Residents of a Yorkshire village are considering paying to boost their broadband service after BT said carrying out the improvement would not be commercially viable.
People living in Dodworth are currently forced to use very slow connections that prevent them from doing online activities such as watching videos and working from home and say the problem has existed for the past ten years, the Barnsley Chronicle reports.
However, BT has told the paper is it under no legal obligation to improve services in the area and said the complex and expensive nature of laying the underground fibre optic cables required to do so means it would not be commercially viable.
To counter this problem, the company has offered to cover some of the costs if members of the local community will contribute as well. "On a per household basis this proposal will be very good value for money and transform the way residents can use the internet," BT stated.
John Clapham, who lives in the area, has arranged a meeting to give people the chance to discuss the proposal, which would require them to provide £11,000, with Barnsley Council and BT putting forward a similar amount.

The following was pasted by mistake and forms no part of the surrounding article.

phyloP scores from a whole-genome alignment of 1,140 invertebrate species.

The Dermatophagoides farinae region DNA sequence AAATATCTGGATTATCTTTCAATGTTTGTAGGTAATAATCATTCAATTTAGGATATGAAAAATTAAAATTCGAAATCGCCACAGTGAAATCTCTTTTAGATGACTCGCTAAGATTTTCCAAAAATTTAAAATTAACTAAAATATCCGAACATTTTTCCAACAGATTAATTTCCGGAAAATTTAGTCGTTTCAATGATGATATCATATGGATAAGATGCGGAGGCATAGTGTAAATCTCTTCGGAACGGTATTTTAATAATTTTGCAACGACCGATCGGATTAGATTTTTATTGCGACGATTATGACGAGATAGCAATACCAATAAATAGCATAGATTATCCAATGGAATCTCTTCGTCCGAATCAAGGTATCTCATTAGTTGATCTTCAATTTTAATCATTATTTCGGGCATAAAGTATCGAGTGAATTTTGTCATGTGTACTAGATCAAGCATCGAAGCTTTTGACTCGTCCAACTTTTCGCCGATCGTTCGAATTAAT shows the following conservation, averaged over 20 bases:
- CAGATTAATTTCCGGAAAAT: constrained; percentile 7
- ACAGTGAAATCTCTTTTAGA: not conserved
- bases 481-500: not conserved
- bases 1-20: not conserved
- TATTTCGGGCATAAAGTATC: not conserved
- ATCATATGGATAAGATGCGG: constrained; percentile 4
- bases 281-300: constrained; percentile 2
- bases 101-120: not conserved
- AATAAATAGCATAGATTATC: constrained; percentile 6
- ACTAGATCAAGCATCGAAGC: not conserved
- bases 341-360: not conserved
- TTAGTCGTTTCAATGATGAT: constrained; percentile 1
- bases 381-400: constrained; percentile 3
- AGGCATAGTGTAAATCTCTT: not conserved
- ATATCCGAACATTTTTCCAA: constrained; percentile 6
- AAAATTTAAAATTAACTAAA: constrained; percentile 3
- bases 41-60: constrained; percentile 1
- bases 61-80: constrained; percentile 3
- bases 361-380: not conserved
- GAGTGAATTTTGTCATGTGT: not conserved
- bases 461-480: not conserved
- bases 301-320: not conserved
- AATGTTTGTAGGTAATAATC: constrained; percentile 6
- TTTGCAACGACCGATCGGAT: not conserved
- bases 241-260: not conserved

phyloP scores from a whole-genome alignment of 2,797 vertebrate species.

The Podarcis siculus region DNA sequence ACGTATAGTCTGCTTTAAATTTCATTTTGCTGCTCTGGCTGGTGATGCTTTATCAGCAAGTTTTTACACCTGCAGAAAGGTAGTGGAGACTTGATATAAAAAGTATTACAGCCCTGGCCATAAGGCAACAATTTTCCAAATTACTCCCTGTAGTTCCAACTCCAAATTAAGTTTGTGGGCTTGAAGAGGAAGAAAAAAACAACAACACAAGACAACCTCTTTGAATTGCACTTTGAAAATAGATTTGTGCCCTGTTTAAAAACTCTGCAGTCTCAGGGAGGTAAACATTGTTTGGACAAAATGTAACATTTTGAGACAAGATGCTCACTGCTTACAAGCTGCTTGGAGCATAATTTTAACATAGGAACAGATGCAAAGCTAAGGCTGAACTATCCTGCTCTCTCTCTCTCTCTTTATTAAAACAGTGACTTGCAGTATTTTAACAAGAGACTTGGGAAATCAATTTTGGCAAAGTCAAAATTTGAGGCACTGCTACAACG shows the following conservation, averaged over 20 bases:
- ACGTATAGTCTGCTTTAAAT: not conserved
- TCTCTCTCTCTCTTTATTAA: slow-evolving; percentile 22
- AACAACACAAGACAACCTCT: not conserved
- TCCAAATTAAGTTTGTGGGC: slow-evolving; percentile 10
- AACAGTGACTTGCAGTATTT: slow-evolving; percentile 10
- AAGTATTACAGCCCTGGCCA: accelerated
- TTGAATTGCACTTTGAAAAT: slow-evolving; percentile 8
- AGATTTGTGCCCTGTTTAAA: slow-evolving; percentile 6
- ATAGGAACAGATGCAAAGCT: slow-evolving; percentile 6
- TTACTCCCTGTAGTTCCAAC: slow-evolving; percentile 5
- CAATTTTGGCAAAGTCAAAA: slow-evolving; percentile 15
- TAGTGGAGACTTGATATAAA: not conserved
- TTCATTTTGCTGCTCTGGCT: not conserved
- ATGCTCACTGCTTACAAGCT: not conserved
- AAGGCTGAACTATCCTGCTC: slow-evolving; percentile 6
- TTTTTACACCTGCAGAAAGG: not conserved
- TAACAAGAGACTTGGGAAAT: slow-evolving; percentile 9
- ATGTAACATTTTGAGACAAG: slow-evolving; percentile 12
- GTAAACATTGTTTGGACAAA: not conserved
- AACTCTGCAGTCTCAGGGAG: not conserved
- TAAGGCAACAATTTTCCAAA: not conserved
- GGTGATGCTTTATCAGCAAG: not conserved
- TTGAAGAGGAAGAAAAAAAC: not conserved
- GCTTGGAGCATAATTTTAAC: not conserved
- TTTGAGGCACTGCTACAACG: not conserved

Each resident would be needed to make a one-off payment of £50 to raise the funds, but another member of the community, Spencer Grogan, told the Chronicle many people may be unwilling to do so.
Anyone living in Dodworth who does not want to pay for the village to be connected to fibre optic broadband, or is worried the necessary funds will not be raised, could benefit from switching to satellite broadband.
Unlike fibre optic technology, this form of broadband requires no expensive construction work as the connection is provided by a satellite signal. All that is needed to get a home or business connected is the installation of a small satellite dish linked to a modem by a single wire.
This technology is available now and can usually be set up at an individual property within a few weeks of an order being placed.